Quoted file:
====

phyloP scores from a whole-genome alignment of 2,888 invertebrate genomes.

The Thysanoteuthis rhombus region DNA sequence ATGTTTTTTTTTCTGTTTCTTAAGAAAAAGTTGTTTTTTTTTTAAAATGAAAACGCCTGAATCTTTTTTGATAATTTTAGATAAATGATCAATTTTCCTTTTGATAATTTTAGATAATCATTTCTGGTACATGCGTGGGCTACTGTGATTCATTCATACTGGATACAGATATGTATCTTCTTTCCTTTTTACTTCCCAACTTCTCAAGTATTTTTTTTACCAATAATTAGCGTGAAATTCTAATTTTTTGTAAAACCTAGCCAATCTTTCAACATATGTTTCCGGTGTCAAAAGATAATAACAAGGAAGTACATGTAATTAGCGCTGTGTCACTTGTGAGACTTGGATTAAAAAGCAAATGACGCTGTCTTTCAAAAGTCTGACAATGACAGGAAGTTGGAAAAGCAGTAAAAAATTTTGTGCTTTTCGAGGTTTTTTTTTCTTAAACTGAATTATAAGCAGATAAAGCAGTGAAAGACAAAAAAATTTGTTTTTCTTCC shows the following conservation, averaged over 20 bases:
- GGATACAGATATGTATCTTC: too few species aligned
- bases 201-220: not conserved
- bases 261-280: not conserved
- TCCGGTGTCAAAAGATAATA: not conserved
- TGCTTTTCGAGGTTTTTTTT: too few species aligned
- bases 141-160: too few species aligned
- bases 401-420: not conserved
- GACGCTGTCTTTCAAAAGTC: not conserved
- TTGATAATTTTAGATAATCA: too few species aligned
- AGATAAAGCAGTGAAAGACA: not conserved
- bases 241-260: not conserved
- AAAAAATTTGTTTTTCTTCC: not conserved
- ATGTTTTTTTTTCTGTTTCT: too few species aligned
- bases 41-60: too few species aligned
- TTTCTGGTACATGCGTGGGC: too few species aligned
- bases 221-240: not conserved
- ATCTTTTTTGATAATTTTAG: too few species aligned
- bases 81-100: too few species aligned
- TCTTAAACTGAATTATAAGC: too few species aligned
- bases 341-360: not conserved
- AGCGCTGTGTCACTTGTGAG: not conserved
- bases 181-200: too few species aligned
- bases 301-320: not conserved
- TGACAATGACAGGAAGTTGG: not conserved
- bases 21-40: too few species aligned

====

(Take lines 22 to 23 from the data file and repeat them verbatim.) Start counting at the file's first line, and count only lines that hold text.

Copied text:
- bases 341-360: not conserved
- AGCGCTGTGTCACTTGTGAG: not conserved